Another ad attacks Teresa Heinz Kerry, who, at the Democratic convention last month cited her birth and upbringing in Mozambique and who has described herself as African American. In the radio commercial, the announcer says: "His wife says she's an African American. While technically true, I don't believe a white woman, raised in Africa, surrounded by servants, qualifies."It's disgusting.
And lest you think that any of this is motivated by genuine feeling instead of profit margin, I'll refer you to the end of the WaPo article.
Rooney sold Golden Rule to UnitedHealth Group Inc. for a reported $893 million in September 2003, just as Congress moved toward passage of a tax break for health savings accounts that will cost the Treasury $16.5 billion in lost revenue over the first five years.
After the 2003 passage of the Medicare bill, the Democratic National Committee released a report headlined "Bush's Medicare Bill Provided Major Payoff to Golden Rule." It charged that "in their 10 year campaign to promote the accounts, Rooney's family, companies and employees have given $3.6 million to political candidates and committees, with 90 percent going to Republicans."
How long before the commercials make CNN while the background stays, well, in the background?
Most Liberal Senator
Scoobie Davis has asked for some google-bombing help and here's my meager contribution. Do me a favor and click through on the title--it's a website Scoobie set up that debunks the laughable most liberal senator tag that the right has been trying to pin on Kerry (Oh how I wish it were actually true). Let's see if we can get it to the top of the google search engine.
I've got no joke here--just wondering if the Illinois Republicans might have been better off with Ryan.
CHICAGO - A day after jumping into the Illinois Senate race, two-time presidential hopeful Alan Keyes ripped into Democratic rival Barack Obama, saying his views on abortion are “the slaveholder’s position.”
Wow. I remember Keyes from the 2000 primaries and I knew he was a loon, but somehow I'd forgotten just how much of a loon.
Arrest warrants for the Chalabis
It's the top story on MSNBC.com, so I won't link to it. Ahmad is wanted for counterfeiting (what a shock, considering his Jordanian conviction for mail fraud) and Salem for being part of a murder plot. But before the pictures disappear into the past, I thought it would be nice to remind everyone just how much this administration liked having Ahmad around. Here's a little trip down memory lane.
At the State of the Union:
Having a cuddle with Colin Powell:
Haggling with Paul Wolfowitz:
Giving Rick Santorum a mean woodie:
Going for a drink with Rummy after discussing plans for world domination:
And last but not least, hanging with the Gee-Dub
Dahlia Lithwick at the NY Times
I have what some consider strange interests, not the least of which is my fascination with the esoteric legalese of Supreme Court decisions. I have no legal training outside what any American kid with a love for court shows on tv receives, so when I found Dahlia Lithwick's Jurisprudence column over at Slate, I was in heaven.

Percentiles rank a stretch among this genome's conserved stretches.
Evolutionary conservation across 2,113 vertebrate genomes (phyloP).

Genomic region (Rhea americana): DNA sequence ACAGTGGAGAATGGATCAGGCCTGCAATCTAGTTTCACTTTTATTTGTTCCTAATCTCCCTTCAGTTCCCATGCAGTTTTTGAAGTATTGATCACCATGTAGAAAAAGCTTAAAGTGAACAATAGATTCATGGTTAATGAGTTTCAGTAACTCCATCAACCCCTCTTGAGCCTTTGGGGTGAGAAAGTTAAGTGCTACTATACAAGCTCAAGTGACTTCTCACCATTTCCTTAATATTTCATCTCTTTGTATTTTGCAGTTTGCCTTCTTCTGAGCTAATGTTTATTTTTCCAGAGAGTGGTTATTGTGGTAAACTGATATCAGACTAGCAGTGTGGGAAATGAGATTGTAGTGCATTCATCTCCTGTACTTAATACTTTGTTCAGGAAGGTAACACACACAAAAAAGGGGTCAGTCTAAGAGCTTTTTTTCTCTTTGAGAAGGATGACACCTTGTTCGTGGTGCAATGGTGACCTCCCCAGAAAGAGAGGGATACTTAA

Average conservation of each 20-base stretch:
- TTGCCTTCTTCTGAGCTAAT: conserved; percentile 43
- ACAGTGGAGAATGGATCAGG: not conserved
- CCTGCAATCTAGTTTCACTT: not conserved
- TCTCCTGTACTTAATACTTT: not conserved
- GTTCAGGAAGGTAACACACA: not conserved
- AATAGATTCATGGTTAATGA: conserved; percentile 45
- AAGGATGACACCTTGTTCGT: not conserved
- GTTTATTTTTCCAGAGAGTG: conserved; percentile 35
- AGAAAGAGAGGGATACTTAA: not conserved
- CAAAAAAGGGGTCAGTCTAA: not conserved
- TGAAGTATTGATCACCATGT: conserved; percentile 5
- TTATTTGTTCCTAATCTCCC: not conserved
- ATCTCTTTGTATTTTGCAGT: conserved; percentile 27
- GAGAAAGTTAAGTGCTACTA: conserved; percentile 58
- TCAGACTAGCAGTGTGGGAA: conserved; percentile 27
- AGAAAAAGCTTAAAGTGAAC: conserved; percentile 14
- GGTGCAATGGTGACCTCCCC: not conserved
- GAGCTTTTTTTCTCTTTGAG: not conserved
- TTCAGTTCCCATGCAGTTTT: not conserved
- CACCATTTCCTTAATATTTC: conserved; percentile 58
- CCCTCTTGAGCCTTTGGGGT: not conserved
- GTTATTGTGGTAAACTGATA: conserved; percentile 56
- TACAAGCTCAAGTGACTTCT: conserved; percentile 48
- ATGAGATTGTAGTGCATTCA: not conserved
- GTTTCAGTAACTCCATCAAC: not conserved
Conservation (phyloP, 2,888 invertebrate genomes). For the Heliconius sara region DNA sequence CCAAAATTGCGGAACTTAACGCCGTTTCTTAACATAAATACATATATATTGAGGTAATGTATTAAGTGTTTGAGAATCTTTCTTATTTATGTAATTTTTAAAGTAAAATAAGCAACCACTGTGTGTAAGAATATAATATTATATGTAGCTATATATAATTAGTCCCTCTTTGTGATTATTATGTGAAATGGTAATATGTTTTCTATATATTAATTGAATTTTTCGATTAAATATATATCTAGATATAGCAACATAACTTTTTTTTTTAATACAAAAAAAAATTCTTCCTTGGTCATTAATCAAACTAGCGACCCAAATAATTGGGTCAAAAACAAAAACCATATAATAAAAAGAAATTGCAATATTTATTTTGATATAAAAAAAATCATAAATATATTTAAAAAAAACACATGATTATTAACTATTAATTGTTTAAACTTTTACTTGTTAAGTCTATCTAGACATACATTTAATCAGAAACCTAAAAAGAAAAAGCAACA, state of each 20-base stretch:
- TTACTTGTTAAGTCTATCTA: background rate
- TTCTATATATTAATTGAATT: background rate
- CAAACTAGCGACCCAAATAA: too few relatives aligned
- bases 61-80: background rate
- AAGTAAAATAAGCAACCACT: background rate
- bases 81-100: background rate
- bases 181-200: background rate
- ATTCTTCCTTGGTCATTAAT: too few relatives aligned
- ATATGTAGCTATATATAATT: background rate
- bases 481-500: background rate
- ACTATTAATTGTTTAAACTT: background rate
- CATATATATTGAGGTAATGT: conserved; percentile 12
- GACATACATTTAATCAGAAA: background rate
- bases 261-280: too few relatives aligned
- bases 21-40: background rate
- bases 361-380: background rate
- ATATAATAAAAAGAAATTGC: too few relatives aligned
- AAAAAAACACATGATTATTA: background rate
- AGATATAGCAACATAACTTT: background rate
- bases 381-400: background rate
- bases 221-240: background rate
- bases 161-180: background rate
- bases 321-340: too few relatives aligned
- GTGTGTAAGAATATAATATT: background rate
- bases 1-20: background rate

And now, she's subbing in for Friedman at the NY Times. Her first piece is on rape shield laws in high profile cases that involve acquaintance rather than what she calls "stranger in the bushes" rape, and she shows the problem with well-intentioned but too broadly drawn laws.
Rape shield laws are well-intentioned--there are few things more despicable to me than the argument that a rape victim deserved what he or she got because they happen to be sexually promiscuous. It's the most fundamental human right that a person has absolute control over his or her body--no rape victim ever asks to be raped.
But as Lithwick points out, when you get into acquaintance rape cases,
centered as they are on nuanced questions about the accuser's consent and the defendant's understanding of that consent - is that the legal inquiry does come down to whether she asked for it. Almost literally. And all the evidence of her sexual behavior - in this case the physical evidence implicating the accuser's other encounters that week - thus becomes highly relevant.
Honestly, I don't blame anyone accused of rape from pulling out all the stops to prove their innocence--the mere accusation is enough to destroy one's reputation, and a false accusation is as morally reprehensible in my opinion as the actual rape is concerned. And a conviction now means not only jail time, but permanent ostracization from society, thanks to requirements that force sex offenders to identify themselves to their neighbors. It's nearly impossible to repair your reputation after a conviction.
So where do we draw the line? Lithwick doesn't really address that question, because she deals more with the problem of the media in high-profile cases, specifically the Kobe Bryant case (a case I have assiduously avoided reading anything about, just as I have avoided the Peterson case, not an easy thing to do in California). She notes that the media have essentially turned into Kobe's secondary defense team, splashing details of the accuser's private life all over the national stage. They've made it largely impossible for there to be a fair trial--for either Kobe or his accuser.